Mr Mackenzie of Portmore, Eddleston, started a herd of polled cattle with the object of exemplifying to his tenants and neighbours, that for the more elevated districts of the south of Scotland they are more profitable to farmers than Shorthorns, both in the pure breed and also for crossing. As yet Mr Mackenzie's is the only herd of polled cattle in the south of Scotland. Mr Mackenzie commenced by purchasing in the end of 1880 two cows, bred by Mr T. L. Melville Cartwright at Melville, viz., Lavender 4th 42.47 and Rosamond 3853. In 1881 he purchased two cows from Lord Airlie at Cortachy, viz., Favourite 7th 3651 and Francesca 3274; also three cows from Mr James Bruce, Collithie, viz., Julia of Collithie 3671, Ida 9th 3670, and Vine of Collithie 4507. This year he has purchased two from Mr James Carnegie, Aytoun Hall, viz., Fortune of Aytoun 4632, of the Mina family, from Melville, and Necklace of Aytoun 4633, of the Bracelet family, also from Melville. The bull in service is Josephus 1684, out of the Jilt cow, Jewess 1916, and after Elcho 595, bred by Sir George Macpherson Grant of Ballindalloch; and Mr Mackenzie has also lately acquired from Mr Carnegie a young bull, Black Peter, by St Clair 1160, out of Mina 6th 3489. Last year there were five bulls calved and two heifers from the seven cows Mr Mackenzie then possessed. He sold the five bulls at Messrs Macdonald & Fraser's sale at Perth in the spring of this year, at an average of 31 guineas. At the date of writing us (April 1, 1882), Mr Mackenzie had got five calves in his herd, so that the entire stock, of both sexes, numbered 16.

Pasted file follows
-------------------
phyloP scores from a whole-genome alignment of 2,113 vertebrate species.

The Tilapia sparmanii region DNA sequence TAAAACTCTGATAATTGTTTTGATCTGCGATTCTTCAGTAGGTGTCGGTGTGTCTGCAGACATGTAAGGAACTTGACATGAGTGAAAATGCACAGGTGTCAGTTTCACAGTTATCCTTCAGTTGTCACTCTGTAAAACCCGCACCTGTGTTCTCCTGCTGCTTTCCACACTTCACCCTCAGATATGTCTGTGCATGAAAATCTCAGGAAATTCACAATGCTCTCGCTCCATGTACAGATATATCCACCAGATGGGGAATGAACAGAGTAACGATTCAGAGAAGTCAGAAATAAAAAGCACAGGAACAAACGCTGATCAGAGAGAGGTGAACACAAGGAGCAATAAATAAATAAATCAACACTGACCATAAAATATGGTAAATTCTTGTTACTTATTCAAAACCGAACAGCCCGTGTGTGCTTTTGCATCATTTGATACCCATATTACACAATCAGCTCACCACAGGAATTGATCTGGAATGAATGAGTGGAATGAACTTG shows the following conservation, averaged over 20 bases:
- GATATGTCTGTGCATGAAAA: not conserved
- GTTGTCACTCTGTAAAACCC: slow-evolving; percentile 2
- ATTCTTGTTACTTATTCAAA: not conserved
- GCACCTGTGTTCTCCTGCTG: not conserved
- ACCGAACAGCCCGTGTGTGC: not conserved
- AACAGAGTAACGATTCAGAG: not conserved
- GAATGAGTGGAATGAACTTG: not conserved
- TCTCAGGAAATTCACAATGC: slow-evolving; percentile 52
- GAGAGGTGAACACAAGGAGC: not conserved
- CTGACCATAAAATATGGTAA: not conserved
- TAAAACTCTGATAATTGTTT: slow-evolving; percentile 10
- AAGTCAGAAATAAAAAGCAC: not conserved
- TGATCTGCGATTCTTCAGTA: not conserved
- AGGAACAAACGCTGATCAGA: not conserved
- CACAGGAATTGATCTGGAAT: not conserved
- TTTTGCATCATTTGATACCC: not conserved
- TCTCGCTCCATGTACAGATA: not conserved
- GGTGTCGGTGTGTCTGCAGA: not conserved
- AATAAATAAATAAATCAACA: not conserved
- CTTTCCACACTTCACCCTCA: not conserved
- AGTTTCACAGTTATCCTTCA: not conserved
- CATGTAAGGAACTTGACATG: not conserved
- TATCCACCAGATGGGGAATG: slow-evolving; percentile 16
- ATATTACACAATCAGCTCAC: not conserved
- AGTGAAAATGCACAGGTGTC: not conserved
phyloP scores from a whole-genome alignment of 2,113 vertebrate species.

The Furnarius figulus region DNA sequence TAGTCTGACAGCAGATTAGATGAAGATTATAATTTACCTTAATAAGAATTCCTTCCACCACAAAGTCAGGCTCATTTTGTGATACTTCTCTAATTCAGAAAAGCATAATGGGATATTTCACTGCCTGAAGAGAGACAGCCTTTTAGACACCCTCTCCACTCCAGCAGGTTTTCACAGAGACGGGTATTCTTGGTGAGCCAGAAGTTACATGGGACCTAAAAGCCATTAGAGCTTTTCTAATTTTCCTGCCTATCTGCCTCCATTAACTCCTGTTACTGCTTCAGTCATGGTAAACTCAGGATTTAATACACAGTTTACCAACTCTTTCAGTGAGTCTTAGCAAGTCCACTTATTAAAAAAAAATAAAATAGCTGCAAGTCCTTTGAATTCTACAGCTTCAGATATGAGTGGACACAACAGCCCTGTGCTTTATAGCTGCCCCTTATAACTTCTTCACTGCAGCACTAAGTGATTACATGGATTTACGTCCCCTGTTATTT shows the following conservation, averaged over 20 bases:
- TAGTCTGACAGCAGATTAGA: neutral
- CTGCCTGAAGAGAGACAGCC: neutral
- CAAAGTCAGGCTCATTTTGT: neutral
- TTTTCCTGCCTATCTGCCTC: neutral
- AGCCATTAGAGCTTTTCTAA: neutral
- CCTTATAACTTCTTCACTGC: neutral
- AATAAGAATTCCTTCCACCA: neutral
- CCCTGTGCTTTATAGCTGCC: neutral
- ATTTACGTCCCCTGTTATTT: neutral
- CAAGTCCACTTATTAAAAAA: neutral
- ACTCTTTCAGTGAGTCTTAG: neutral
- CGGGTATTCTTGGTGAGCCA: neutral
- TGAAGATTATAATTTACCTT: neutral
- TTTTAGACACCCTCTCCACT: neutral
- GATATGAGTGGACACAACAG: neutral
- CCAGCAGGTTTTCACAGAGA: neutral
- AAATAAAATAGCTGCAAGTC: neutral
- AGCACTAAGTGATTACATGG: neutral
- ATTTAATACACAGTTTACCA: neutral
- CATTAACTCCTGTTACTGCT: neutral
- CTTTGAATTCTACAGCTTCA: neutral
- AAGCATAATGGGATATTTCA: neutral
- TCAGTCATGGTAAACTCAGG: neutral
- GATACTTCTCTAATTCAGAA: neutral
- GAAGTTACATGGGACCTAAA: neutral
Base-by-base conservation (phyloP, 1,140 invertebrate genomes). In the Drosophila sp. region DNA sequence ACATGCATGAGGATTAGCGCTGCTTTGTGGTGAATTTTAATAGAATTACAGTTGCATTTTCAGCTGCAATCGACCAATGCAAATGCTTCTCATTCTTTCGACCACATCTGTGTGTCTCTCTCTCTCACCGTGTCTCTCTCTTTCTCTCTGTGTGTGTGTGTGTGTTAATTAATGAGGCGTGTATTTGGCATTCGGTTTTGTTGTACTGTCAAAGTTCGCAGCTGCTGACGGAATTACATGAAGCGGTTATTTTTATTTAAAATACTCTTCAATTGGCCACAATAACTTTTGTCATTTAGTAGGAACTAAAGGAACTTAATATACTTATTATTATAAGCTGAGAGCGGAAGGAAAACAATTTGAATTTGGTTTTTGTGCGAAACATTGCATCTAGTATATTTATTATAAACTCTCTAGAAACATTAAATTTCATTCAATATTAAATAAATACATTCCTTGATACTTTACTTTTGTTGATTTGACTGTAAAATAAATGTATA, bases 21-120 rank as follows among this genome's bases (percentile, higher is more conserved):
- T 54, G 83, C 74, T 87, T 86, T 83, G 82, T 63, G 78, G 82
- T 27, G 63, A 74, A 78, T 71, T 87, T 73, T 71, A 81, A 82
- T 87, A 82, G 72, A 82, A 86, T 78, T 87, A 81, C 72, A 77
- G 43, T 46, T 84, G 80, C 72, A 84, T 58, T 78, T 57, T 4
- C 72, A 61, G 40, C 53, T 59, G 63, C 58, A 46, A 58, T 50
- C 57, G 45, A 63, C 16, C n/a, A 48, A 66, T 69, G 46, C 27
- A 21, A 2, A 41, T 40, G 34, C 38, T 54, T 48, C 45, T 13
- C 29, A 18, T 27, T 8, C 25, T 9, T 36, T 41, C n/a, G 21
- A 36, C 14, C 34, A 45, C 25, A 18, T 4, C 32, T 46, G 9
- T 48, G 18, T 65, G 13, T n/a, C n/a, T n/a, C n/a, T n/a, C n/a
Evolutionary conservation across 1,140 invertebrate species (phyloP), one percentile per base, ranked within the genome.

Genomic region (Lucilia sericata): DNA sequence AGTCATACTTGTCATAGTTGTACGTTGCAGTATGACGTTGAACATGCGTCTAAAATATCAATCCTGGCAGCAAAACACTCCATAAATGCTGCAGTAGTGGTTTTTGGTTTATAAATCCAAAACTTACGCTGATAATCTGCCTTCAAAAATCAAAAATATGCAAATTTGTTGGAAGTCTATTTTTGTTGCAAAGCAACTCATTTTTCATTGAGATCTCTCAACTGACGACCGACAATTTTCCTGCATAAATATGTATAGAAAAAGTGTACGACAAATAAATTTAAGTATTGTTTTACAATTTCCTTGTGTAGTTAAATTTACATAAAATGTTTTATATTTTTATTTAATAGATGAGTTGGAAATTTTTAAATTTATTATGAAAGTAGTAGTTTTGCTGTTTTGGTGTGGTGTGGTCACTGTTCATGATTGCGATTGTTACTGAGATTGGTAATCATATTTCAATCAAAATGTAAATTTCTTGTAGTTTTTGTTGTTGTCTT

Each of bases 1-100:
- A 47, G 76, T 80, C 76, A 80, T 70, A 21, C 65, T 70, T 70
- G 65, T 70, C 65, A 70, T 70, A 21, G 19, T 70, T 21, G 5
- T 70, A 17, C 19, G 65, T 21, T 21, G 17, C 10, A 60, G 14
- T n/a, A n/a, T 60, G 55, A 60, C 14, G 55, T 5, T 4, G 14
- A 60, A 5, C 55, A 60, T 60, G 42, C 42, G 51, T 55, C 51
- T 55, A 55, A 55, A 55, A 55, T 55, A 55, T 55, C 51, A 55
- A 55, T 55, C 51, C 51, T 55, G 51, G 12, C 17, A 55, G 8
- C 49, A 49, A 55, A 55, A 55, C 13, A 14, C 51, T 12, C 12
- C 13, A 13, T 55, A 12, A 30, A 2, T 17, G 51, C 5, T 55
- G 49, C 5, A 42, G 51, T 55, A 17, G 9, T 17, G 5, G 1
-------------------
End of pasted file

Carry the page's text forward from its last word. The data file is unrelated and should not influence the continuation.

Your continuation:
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Mr Thomas Smith has at no little trouble and expense collected a large and fine herd at Powrie, Dundee. His first purchase was at Lord Airlie's sale in 1876, and since that time he has acquired some excellent animals at Easter Tulloch, Tillyfour, Gavenwood, Aboyne, Easter Skene, Portlethen, etc. At the Tillyfour sale in 1878, Matilda 1175, of the Zara family, dam of the prize heifer Pride of Alford 1778, was secured for 80 guineas; Rosa Bonheur 2565, of the Rothiemay Victoria family, for 60 guineas; Ruby 2nd of Easter Tulloch 3520, of the Kinnaird Rebecca family, for 42 guineas; and Mayflower 2nd 3521, for 36 guineas. The last named, bred at Easter Tulloch, was dam of Lord Tweedmouth's Witch of Endor 3528, bought for 155 guineas. Mr Smith also purchased from Mr Scott, Easter Tulloch, other specimens of the Mayflower family as well as members of the Levity, Duchess, Fanny, etc., strains, full of good blood. From the Easter Skene herd came Naomi 3730, by Bachelor 690, a very sweet cow. British Queen, of the Charmer branch of the Queen tribe, was obtained at the Tillyfour dispersion; while at Aboyne in 1881, 100 guineas were paid for that magnificent breeding cow Madge of Portlethen 1217. Among the stock sires used have been Norman 1257, bred at Cortachy, after Juryman 404 and Monarch 1182, the celebrated son of Madge 1217. Several animals have been sold at high prices to go to America.